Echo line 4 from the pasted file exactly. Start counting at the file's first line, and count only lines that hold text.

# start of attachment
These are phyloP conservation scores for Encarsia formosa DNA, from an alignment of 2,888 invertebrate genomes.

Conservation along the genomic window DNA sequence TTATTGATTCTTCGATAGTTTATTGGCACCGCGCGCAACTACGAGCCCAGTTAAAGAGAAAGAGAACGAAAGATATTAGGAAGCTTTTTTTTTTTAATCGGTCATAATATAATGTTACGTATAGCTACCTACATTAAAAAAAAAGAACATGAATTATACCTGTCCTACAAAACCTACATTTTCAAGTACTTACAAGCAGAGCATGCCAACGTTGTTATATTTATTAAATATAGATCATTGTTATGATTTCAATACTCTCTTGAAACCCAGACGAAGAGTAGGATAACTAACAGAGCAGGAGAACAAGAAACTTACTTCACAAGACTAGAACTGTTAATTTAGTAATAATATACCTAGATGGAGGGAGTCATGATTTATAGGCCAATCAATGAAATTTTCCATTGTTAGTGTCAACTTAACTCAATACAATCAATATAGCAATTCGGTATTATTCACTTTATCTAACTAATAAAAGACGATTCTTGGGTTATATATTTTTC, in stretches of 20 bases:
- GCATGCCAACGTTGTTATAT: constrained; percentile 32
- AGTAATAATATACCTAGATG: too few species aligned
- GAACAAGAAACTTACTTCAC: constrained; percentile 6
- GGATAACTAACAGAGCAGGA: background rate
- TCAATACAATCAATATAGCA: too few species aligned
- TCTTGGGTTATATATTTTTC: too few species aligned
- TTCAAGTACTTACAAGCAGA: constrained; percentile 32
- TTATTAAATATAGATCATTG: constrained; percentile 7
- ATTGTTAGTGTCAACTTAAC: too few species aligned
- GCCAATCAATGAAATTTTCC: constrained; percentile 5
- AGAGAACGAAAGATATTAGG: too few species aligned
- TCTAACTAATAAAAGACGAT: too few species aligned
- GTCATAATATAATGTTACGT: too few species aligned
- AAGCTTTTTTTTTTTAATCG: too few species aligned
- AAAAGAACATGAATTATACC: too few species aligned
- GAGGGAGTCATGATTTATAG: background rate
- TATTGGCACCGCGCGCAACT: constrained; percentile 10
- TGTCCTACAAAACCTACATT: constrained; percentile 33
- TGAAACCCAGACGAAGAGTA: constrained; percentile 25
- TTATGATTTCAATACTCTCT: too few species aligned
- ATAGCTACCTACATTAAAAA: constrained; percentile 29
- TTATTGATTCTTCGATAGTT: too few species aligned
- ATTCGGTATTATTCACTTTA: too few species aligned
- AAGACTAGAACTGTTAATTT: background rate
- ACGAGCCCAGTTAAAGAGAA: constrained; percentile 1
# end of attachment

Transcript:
- AGTAATAATATACCTAGATG: too few species aligned